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Congresswoman’s Death Turns Spotlight on Women and Cancer
7 years ago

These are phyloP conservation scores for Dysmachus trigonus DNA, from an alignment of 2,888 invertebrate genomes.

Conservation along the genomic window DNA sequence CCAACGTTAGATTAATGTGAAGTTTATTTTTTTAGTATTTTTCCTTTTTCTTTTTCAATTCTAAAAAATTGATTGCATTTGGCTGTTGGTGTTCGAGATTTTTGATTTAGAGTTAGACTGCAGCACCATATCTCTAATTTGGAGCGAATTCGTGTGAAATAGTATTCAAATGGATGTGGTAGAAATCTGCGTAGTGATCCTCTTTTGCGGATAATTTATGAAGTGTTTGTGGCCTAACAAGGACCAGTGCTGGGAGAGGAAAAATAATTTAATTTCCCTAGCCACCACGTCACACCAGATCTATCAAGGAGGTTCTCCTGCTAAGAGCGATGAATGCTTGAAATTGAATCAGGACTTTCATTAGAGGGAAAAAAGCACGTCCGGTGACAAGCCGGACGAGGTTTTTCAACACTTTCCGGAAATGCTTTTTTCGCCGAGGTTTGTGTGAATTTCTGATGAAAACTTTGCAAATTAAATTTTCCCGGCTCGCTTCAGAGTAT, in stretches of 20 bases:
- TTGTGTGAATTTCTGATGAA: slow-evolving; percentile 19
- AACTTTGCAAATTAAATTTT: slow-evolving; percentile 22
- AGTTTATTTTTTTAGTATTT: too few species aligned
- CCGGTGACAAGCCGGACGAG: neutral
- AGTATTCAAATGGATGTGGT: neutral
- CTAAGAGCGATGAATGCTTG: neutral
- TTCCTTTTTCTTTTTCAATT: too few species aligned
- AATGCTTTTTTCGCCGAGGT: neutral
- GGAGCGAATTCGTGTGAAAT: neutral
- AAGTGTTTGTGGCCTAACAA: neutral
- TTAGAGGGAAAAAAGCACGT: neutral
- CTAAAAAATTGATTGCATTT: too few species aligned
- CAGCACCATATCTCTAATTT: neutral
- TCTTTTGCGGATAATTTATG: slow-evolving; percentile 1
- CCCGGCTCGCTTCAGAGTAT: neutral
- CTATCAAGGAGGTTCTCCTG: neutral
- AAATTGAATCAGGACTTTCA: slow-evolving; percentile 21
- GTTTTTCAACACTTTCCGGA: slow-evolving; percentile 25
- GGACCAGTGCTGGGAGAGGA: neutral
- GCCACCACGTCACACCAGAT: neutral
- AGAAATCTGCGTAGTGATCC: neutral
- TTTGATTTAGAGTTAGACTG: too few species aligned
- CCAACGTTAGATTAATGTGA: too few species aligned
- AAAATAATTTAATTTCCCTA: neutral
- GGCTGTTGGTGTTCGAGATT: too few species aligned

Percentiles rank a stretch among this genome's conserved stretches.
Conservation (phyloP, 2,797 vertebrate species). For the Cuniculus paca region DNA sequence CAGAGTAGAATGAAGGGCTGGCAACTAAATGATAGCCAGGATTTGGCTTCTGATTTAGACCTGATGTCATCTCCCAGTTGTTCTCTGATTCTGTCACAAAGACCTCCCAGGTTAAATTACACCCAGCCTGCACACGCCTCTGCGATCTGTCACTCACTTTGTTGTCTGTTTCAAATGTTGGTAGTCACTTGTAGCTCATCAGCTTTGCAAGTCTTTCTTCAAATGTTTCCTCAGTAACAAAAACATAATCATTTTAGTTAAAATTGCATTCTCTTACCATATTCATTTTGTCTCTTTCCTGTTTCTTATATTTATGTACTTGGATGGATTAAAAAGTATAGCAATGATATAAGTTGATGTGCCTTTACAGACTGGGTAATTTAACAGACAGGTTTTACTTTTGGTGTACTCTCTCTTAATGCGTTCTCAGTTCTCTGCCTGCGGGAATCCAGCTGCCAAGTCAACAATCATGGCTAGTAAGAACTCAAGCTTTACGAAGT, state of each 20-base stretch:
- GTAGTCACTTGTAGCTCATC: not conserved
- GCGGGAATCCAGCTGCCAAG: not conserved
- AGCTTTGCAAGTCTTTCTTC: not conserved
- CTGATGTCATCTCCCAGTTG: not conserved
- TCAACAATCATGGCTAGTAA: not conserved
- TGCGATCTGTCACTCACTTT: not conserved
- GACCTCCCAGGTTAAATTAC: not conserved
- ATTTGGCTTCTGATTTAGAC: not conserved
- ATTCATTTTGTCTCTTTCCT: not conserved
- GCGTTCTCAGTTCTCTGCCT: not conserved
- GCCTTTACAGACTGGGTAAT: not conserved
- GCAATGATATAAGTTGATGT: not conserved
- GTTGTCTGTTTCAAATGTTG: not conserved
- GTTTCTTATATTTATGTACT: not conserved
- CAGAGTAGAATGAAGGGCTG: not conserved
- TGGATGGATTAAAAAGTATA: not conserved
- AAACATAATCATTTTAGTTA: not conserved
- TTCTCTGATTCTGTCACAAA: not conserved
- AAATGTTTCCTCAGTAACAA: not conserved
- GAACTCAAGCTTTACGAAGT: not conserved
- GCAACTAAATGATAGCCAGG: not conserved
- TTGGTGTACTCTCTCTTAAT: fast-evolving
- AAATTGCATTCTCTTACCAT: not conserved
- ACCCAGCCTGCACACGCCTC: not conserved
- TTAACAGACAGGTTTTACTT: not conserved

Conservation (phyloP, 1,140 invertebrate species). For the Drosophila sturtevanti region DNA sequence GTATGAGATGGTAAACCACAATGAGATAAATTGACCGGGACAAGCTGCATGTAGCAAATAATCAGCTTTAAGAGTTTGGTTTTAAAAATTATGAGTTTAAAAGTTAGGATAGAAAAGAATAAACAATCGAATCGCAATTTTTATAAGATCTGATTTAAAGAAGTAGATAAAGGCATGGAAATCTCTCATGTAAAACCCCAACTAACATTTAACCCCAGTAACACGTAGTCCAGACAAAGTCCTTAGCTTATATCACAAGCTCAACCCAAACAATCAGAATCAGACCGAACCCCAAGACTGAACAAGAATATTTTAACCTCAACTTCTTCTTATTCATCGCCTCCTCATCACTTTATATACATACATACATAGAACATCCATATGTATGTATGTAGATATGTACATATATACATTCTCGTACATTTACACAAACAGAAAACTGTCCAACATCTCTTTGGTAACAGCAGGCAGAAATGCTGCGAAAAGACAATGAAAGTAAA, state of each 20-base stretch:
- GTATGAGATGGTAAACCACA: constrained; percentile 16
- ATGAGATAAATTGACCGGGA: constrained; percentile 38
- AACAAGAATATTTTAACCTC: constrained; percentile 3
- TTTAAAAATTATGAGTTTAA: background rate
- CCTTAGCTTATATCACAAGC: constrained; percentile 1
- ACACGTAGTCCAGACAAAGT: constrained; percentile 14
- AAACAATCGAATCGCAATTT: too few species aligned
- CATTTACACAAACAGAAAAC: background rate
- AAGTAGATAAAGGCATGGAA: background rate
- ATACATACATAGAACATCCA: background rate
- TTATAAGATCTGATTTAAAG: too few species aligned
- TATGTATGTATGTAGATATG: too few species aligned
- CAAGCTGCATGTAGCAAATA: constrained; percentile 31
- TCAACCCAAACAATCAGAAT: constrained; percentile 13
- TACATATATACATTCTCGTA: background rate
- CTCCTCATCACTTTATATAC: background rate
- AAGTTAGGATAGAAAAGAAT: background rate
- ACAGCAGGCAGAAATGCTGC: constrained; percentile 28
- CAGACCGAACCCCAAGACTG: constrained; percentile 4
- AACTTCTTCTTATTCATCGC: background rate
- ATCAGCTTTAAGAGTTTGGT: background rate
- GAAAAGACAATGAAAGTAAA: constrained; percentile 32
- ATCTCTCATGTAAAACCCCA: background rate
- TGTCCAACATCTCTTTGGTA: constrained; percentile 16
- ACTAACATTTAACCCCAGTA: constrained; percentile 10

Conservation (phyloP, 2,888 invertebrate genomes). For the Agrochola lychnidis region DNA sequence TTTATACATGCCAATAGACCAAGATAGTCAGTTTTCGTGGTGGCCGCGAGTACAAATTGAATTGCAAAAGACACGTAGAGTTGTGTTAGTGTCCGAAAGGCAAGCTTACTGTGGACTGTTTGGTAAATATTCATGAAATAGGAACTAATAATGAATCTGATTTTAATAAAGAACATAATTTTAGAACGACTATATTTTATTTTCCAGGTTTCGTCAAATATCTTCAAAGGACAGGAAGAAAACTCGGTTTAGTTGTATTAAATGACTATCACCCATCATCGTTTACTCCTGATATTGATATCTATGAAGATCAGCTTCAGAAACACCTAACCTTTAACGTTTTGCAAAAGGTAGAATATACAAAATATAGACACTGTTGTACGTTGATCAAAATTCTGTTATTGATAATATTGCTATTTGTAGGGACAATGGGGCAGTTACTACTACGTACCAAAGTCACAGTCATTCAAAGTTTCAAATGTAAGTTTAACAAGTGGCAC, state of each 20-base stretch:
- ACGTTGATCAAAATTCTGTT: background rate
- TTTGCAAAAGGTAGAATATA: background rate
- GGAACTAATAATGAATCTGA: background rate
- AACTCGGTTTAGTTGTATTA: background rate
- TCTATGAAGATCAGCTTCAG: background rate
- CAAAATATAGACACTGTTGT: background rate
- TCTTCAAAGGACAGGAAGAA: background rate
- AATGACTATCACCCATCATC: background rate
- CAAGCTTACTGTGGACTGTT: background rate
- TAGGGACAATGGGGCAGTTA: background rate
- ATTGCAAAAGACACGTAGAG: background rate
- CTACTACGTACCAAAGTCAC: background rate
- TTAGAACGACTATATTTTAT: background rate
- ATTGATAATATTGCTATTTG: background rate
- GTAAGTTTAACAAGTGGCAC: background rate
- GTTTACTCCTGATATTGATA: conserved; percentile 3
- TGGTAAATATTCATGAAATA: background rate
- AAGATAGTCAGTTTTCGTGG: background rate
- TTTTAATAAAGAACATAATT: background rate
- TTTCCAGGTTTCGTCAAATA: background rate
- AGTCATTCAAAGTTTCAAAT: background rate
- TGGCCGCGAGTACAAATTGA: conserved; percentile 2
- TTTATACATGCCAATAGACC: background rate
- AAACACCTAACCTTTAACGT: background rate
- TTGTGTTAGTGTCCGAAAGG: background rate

Lung, Breast and Colon Cancer are Leading Women’s Cancer Killers African American Women Bear Greater Cancer Burden The death of Rep. Juanita Millender-McDonald, a seven-term congresswoman from southern California, on Saturday, serves as a sober reminder for women of the dangers of cancer, according to the Society for Women’s Health Research, a Washington, D.C. based advocacy organization focused on health differences between women and men. “Our sympathies are with the family of Rep. Millender-McDonald,” said Sherry Marts, vice president of scientific affairs for the Society for Women’s Health Research. “She was a tremendous public servant who worked tirelessly on behalf of her constituents and all Americans. I hope that American women will take note of her untimely death and recognize the importance of cancer prevention and screening. Cancer is the second leading killer of women and we must be vigilant in our efforts to prevent, detect early and treat this deadly disease.” Lung cancer is the leading cancer killer of women, followed by breast cancer, colon cancer, pancreatic cancer, and ovarian cancer. All adult women should see a doctor annually and ask about what screenings they need based on their age and other factors. Women ages 40 and older should have a mammogram every one to two years, according to the Society’s book “The Savvy Woman Patient: How and Why Sex Differences Affect Your Health” (Capital Books, 2006). To help prevent colon cancer, the book says, every woman should receive a colonoscopy exam once every 10 years beginning at age 50. “Deaths from breast cancer and colon cancer have been on the decline recently, thanks to screening efforts that catch cancer early or detect pre-cancerous growths that can be monitored or treated,” Marts said. “Unfortunately, gains in these two areas have been slower for African Americans. We have to do a better job of making sure minority communities understand the importance of cancer screenings and have affordable access to care.” Rep. Millender-McDonald was African American. “To prevent lung cancer, obviously, the best thing you can do is not smoke,” Marts said. “Some studies show that women have a harder time quitting smoking than men. So, if you do smoke, don’t be afraid to seek professional help and social support. “For ovarian, cervical and other gynecologic cancers, women should receive a Pap test and pelvic examination every one to three years once they become sexually active and no later than age 21. Women over 65 should talk to their doctors about how often they need these exams.” Tremendous advances have been made in the prevention of cervical cancer with the June 2006 FDA approval of a vaccine against the human papillomavirus (HPV) for women ages 9-26. The vaccine protects against two strands of HPV (16 and 18) which cause 70 percent of cervical cancer cases. “The approval of a vaccine to prevent cervical cancer is a great step forward in women’s health,” Marts said. “We are hopeful that more cancer vaccines will become a reality in the near future.” In the United States, more than 10,000 women were estimated to have developed cervical cancer in 2005, and nearly 4,000 died. Of American women who develop cervical cancer, about half have never had a Pap test and an additional 10 percent have not had a Pap test in the last five years. “Cancer is a scary thing,” Marts said, “but our ability to prevent, detect and treat it is improving quickly. As women, we have to be aware of our unique cancer risks and seek appropriate care and timely screenings.” ### Visit http://www.womenshealthresearch.org to learn more.
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